... for four violations of the terms of his parole, like thousands of other parolees every year.

    He made a movie that while offensive to some, should have been no legal issue of any kind in the USA, and Obama had the FBI track him down and they threw him in jail for whatever they could find.

    Funny, how you claim that its not believable that he was jailed for his parole violations - a theory completely supported by the facts - while offering your own theory which is based on nothing more than fantasy.


    Kindly (none / 0) (#60)
    by Mikado Cat on Sun Jan 12, 2014 at 05:49:47 AM EST
    link to your facts supporting thousands of people having parole revoked for issues like using a false name in a movie, as opposed to some ordinary criminal act.

    Oh, ... sorry (none / 0) (#62)
    by Yman on Sun Jan 12, 2014 at 08:32:34 AM EST
    I thought it was your position that "People should keep up with common knowledge issues".  But since you asked, perhaps you should read my post more slowly.  My position wasn't that thousands of people had their parole revoked for "issues lieusing a false name in a movie".  My position was that, like Mr. Nakoula, thousands of parolees are sent back to jail every year for violating the terms of their parole, whatever those violations may be.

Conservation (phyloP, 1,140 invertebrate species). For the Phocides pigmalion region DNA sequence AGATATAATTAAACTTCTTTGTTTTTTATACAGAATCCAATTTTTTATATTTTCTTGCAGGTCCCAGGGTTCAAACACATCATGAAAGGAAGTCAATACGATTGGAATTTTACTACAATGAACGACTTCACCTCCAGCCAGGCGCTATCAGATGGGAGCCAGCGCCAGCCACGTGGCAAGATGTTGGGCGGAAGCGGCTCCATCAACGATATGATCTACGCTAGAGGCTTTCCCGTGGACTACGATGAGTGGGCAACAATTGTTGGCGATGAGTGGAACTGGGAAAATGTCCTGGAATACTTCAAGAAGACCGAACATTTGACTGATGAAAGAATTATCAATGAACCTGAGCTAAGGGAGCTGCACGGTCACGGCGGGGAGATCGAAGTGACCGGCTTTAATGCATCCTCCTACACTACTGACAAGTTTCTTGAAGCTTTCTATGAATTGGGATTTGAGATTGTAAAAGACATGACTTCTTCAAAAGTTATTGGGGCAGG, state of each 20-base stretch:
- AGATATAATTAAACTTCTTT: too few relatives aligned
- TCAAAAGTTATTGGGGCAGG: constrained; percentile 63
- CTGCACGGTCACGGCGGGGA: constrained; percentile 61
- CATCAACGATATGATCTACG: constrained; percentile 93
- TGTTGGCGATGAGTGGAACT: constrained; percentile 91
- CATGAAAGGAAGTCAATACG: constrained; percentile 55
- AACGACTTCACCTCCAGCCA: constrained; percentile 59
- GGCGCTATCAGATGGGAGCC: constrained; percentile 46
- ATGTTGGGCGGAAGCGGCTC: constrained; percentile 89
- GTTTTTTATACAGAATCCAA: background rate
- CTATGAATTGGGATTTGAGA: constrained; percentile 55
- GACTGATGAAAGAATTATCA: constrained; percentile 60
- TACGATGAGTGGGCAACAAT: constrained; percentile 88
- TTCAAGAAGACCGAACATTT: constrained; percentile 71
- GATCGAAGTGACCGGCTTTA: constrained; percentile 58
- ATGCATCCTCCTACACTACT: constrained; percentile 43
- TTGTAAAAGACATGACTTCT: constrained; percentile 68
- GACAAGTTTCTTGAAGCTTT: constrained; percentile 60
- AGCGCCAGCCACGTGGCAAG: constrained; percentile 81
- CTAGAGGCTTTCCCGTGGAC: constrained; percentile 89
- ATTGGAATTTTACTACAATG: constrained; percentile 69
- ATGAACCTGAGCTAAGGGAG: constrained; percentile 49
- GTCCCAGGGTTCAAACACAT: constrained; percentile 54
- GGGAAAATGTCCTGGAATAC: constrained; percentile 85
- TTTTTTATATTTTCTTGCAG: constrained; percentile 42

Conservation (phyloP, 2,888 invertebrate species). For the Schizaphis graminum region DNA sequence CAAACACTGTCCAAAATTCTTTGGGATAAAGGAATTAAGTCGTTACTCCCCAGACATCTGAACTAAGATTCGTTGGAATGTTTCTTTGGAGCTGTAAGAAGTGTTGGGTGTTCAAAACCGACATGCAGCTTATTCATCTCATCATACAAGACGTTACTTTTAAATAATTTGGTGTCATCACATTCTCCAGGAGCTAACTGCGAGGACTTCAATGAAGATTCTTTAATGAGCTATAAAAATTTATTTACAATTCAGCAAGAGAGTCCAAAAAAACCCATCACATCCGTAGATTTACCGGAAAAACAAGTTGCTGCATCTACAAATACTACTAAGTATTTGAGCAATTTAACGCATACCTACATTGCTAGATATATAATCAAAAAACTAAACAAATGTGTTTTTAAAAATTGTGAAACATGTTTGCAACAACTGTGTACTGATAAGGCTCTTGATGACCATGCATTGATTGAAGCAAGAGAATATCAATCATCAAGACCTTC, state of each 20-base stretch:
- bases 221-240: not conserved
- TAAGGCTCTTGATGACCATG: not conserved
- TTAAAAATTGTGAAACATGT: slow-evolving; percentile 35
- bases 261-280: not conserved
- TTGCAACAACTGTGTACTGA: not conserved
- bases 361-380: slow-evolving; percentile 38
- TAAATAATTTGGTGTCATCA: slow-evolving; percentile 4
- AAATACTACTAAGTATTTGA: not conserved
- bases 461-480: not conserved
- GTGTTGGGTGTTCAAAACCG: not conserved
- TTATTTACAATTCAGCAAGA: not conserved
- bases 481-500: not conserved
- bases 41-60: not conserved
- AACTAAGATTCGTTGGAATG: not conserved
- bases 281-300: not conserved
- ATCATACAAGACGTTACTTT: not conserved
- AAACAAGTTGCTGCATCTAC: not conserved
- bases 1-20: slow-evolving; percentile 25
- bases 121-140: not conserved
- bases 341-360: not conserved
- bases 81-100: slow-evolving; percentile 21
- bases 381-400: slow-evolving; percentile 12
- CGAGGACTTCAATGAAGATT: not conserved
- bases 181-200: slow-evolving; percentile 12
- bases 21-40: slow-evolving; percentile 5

He was sent back to jail for four violations of the terms of his parole, like thousands of other parolees every year.

    Of course, my claim is, in fact, "common knowledge," but I'm happy to take the 10 seconds it requires to provide you evidence anyway:

    From US federal courts statistics - the chart at Figure 1 shows the number of (federal) parole revocations per year.  The number ranged from 11,086 in 2002 to 16,249 in 2012.

    Anything else?